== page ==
Today, CNN published the news report - Why more Puerto Ricans are living in mainland U.S. than in Puerto Rico - which unsurprisingly tip-toes around a burning question: the role the U.S. government plays in its colony’s population decline (which was almost 600,000 in the last decade).
What the report does well is this: It problematizes the concept of a “brain drain” (i.e., a majority of emigres are not the college educated middle-class) and discusses how emigration benefits the U.S. more than the island, as we reported before. Also, it states that Puerto Ricans voted in 2012 against its current colonial status and that the power brokers in Washington D.C. barely noticed (while in the same breathe states that a “majority” favored statehood, omitting that nearly 500,000 voters left that question unanswered!).
The main problem with it: Like many island pundits and residents, the problem of Puerto Rico’s economic decline is presented as solely the result of bad local government. But what about the role of U.S. colonial policies, as we’ve reported? And its political inaction? I would never dare to say that island Puerto Ricans should be lifted of their responsibility in Borinquen’s socio-economic decline. What we should not loose site of is the fact that insular government decisions are made in the context of a colonial limbo – even the island’s political parties are organized along one’s status preference.
For example: The pro-statehood folks have an vested interest in keeping the island as economically dependent and culturally bound to the U.S. as possible. That’s why they have historically favored privatization (La Telefónica, LMM airport, etc), an English-Spanish two language official policy, and expansion of federal welfare programs on the island. The same is for the pro-colony folks who occasionally appropriate nationalist, independentista rhetoric to appeal to progressive (and cynically patriotic) electoral elements (e.g., the new municipal slogan of San Juan is “Ciudad, Patria” – City, Motherland – but the mayor is a member of the pro-colony party!).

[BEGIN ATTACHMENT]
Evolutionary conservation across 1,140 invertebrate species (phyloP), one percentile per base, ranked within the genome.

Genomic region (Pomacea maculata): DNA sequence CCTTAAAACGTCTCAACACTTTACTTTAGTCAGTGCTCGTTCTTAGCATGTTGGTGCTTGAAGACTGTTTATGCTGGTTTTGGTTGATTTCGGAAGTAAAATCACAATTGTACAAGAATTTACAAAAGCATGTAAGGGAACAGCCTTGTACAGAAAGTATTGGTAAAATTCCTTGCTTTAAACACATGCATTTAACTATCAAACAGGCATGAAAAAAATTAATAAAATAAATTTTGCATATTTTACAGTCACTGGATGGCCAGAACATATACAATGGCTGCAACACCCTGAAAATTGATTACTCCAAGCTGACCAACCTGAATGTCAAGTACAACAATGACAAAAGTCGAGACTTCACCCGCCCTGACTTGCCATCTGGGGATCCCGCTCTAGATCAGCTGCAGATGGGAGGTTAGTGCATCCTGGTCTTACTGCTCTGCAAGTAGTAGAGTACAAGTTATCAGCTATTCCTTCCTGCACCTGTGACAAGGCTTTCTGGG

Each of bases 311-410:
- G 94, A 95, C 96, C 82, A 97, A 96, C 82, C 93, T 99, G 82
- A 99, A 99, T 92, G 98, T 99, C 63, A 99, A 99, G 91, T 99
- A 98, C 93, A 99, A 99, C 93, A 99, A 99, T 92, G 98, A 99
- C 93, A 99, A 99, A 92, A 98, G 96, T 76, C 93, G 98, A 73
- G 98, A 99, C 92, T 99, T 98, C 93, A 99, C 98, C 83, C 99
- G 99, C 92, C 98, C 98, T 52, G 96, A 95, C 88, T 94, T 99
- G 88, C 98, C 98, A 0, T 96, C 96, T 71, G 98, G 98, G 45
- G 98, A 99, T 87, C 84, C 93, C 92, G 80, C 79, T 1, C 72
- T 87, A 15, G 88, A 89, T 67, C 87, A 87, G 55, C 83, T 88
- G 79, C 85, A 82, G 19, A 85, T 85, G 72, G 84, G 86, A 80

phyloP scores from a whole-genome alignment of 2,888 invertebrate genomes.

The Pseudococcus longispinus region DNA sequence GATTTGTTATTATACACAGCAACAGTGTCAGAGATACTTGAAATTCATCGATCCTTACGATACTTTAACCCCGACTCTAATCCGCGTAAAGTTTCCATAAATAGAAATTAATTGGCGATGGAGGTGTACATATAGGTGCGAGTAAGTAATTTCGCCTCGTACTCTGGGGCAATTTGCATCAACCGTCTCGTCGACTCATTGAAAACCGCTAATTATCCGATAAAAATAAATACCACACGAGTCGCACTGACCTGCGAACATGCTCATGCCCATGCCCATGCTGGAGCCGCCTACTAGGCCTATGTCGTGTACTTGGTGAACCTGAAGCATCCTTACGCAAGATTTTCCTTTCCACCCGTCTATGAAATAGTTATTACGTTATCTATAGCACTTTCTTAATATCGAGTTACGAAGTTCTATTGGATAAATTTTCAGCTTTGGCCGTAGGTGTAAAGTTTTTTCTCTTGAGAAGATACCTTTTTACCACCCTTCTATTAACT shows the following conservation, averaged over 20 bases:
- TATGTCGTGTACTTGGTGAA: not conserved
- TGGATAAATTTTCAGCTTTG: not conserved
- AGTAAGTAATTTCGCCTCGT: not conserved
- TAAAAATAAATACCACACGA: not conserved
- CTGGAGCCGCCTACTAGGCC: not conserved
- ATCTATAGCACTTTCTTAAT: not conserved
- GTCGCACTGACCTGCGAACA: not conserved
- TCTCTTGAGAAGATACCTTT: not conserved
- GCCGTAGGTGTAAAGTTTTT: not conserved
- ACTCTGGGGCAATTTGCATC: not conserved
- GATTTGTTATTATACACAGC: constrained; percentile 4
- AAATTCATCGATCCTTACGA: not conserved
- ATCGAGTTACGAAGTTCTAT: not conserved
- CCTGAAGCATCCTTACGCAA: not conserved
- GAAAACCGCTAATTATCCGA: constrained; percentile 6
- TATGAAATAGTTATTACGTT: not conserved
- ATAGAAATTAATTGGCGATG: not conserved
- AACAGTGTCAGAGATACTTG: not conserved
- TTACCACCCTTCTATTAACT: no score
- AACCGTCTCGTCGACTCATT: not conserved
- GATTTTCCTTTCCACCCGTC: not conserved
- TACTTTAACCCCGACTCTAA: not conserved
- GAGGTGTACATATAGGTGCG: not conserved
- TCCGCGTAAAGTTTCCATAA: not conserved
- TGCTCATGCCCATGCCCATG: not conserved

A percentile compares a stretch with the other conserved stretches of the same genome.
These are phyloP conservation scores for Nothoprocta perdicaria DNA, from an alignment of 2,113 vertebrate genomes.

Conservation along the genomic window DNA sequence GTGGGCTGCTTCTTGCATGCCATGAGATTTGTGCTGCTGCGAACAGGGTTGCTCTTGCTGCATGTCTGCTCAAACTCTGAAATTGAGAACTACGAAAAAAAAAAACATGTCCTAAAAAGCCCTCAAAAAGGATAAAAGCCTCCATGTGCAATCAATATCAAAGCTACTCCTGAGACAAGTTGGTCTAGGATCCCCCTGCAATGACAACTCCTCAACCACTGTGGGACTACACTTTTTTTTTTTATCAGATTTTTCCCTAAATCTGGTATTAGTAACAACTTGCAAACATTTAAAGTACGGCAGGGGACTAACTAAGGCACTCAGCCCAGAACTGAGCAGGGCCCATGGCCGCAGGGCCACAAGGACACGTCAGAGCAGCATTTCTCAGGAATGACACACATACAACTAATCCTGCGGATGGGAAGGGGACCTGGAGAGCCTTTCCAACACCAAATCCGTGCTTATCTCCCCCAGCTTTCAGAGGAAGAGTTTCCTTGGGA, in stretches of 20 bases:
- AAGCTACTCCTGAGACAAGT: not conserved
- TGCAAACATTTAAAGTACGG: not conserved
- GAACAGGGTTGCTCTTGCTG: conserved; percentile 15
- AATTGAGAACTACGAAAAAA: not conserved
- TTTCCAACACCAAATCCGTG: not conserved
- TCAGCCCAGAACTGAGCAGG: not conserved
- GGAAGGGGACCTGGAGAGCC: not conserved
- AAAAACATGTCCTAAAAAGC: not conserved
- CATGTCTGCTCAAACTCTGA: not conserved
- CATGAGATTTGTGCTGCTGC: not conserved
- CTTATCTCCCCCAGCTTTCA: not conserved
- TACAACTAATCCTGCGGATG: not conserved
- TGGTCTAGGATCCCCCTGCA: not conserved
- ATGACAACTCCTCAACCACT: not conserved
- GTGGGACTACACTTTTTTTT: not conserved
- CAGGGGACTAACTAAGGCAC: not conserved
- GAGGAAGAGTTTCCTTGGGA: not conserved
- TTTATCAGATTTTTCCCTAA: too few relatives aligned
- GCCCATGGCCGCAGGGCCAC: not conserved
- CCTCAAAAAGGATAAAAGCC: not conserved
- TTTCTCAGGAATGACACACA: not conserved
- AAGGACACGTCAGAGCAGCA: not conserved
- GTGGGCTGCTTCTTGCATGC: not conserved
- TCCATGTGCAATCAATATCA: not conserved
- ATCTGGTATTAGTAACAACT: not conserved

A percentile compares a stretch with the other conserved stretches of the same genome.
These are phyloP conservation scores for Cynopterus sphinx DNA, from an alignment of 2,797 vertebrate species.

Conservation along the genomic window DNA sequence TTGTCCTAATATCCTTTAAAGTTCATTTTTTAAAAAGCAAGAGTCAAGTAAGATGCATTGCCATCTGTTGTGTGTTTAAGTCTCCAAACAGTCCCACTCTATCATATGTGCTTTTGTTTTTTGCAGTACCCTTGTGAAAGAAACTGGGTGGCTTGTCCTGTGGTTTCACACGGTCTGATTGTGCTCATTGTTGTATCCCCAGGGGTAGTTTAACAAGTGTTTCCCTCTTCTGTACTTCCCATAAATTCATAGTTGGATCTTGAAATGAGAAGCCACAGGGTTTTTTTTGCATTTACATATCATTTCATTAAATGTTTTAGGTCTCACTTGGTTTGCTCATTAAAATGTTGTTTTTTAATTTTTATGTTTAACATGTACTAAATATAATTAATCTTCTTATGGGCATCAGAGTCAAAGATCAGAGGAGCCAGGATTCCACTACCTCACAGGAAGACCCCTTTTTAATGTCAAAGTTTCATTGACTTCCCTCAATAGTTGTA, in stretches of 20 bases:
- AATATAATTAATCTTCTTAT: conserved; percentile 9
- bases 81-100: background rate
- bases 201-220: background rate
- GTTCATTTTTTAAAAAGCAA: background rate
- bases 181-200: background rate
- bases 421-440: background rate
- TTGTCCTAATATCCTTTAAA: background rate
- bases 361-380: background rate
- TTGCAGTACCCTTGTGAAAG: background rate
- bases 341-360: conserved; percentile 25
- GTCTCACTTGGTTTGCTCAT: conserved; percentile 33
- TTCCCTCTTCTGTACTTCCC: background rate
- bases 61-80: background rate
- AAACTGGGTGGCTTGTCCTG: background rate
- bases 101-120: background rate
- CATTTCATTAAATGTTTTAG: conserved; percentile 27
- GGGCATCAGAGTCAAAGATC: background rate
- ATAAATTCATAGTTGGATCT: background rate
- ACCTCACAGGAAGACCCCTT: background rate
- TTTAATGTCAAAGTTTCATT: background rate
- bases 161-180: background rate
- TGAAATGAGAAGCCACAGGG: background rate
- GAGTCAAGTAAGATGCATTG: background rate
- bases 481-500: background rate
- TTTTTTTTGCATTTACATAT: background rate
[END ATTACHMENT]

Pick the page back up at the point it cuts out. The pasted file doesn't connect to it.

So, yes, island Puerto Ricans got agency (even local institutions stimulate emigration), but it is informed and shaped by U.S. governmental inaction in promoting (through legally binding mechanisms) island self-determination.
The report also mentions that there were other waves of island emigration, but fails to say that it was a concise effort between the insular and U.S. governments to get rid of “excess population” and to benefit the latter’s industries (i.e. “Operation Bootstrap”). Again, missing facts that leaves us without a complete picture.
Lastly, the report profiles an island Boricua who moved to New York City, but does not engage with the question of how she found a job in a place where Nuyoricans are one of its poorest residents (and in the country)? This is what fascinates me and scares me: the rhetoric of the U.S. as a “promised land.”
“‘Seeing the way New York City operates makes you notice what Puerto Rico lacks and makes me want to go back and do things a different way,’” Miranda said. “‘But it does not depend on us, it depends whether Puerto Rico’s government will allow us to contribute in the reconstruction of our country.’” – CNN.
Yeah, the “gold-paved metropolis” might be a Utopia for some, but for thousands of Puerto Ricans, it has not and is not. That is the saddest reality of all – we are forced to leave our homelands to enter another cycle of poverty. And no matter how much some of my compatriots may say it, it doesn’t all depend on the insular government or some great initiatives and ideas – its the U.S. government that needs to act on Puerto Rico’s colonial status.